By Pathik Hasan
Myanmar is one of Bangladesh’s closest neighbours with historic connectivity going back centuries. The 271 km long Bangladesh-Myanmar border is very important for Bangladesh due to its strategic position, although at present the area is militarized due to its ongoing internal conflicts. Were this to be resolved, Bangladesh could develop routes via Myanmar to access China to the east, and other southeast Asian countries to the south.
Despite having huge trade potential, Myanmar is not a large trading partner of Bangladesh. Total imports from Bangladesh to Myanmar in the fiscal year (FY) 2018-2019 amounted to US$90.91million, while the export was US$25.11million. Myanmar can also use Bangladesh as a transportation route to reach markets such as Nepal, Bhutan, and India. Both Bangladesh and Myanmar are members of the Bay of Bengal Initiative for Multi-Sectoral Technical and Economic Cooperation (BIMSTEC), an organization consisting of Bangladesh, Bhutan, India, Myanmar, Nepal, Sri Lanka, and Thailand that seeks to foster regional and economic cooperation. Myanmar exports goods to Bangladesh through both maritime and land routes. Bilateral border trade is mainly conducted through the Sittway and Maungtaw points of entry.
The products traded between the two countries include bamboo, ginger, peanut, saltwater prawns and fish, dried plums, garlic, rice, mung beans, blankets, candy, plum jams, footwear, frozen foods, chemicals, leather, jute products, tobacco, plastics, wood, knitwear, and beverages.
Bangladesh is a Southeast Asian country and can be used as an important hub to connect ASEAN and the South Asian Association for Regional Cooperation (SAARC) members of Afghanistan, Bangladesh, Bhutan, India, Maldives, Nepal, Pakistan, and Sri Lanka is difficult. Myanmar too, as an ASEAN member, can access the SAARC free-trade bloc through Bangladesh.
Similarly, only 0.37 percent of the exports of Myanmar were directed to Bangladesh in 2018-19. The share of Bangladesh in the total imports of Myanmar in the same fiscal year was 0.15 percent. Thus, Bangladesh is also not a large trading partner of Myanmar.
Currently, border trade between the two countries is conducted through the Sittwe and Maungdaw cross-border camps. Myanmar-Bangladesh border trade through Maungdaw started on September 05, 1995, to mainly legalise informal border trade between the two countries. Similarly, border trade through Sittwe started on December 28, 1998. Goods from Sittwe to Teknaf border in Bangladesh side comes via waterway. Around 40 percent of exports from Myanmar to Bangladesh and around 29 percent of import of Myanmar from Bangladesh take place through these two borders.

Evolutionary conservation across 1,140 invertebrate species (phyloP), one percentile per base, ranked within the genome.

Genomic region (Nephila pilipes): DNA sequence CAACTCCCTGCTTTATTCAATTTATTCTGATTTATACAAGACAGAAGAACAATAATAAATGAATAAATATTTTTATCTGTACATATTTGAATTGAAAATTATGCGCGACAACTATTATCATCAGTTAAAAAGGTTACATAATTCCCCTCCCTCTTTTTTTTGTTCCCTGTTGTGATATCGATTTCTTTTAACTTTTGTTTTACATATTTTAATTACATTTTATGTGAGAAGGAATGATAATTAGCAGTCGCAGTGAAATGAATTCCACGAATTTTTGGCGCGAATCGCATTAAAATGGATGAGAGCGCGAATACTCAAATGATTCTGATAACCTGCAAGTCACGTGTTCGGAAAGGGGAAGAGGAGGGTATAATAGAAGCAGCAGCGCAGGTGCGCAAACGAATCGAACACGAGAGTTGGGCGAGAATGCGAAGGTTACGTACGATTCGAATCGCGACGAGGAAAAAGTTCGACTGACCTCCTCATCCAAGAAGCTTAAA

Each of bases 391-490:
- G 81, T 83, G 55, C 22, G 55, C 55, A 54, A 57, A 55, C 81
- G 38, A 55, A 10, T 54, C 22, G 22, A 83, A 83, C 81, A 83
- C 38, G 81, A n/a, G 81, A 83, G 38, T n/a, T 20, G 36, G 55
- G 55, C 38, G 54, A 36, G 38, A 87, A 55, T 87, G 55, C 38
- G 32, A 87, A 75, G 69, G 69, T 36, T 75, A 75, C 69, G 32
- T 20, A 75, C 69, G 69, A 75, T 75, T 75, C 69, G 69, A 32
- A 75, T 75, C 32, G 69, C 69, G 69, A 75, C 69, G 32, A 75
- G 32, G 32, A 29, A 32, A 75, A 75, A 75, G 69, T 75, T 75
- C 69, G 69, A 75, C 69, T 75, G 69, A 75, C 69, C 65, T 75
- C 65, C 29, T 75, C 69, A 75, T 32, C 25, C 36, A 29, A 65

Major products traded between the two countries include bamboo, ginger, peanuts, onion, saltwater prawns and fish, dried plums, garlic, rice, mug beans, blankets, candy, plum jams, footwear, frozen foods, chemicals, leather, jute products, tobacco, plastics, wood, knitwear and beverages. Consumer goods that were mainly imported from Myanmar to Bangladesh during 2019 via the Maungdaw border trade centre comprised mostly marine products, ginger and onions. All these observed benefits are expected to be realised by the border residents of Bangladesh and Myanmar by establishing border haats along the Bangladesh-Myanmar border.
It is also likely to create cross-border value chains at the local level and boost local industries in both countries. Additionally, haats could also promote border tourism, which will further facilitate the development of these remote areas and create better people-to-people connectivity at the local level.
Well, it is not an easy task. It is noted that the border trade point Maungdaw sometimes remains closed due to tension between Bangladesh and Myanmar over issues like the Rohingya crisis. There is a possibility that establishing a border haat could allow smooth trading of goods even when there is a ban on trade at the regular border points. Moreover, this initiative will strengthen the relationship among the border residents and the bilateral relationship between the two countries, which is strained as a result of the maritime dispute and Rohingya refugee crisis. But Rohingya Refugee crisis must be resolved for strengthening trade relations.
According to the media reports, The bilateral border trade between Myanmar and Bangladesh stood at over US$3.88 million as of November 19 in the mini-budget year of 2021-2022, according to the ministry of commerce.
According to statistics, the bilateral trade during this period has seen a drop, decreasing by $1.95 million, compared with that of the same period when the last year border trade was $5.84 million. As of 19 November, Myanmar-Bangladesh’s total border trade included Myanmar’s export of $3.86 million its imports of $0.02 million.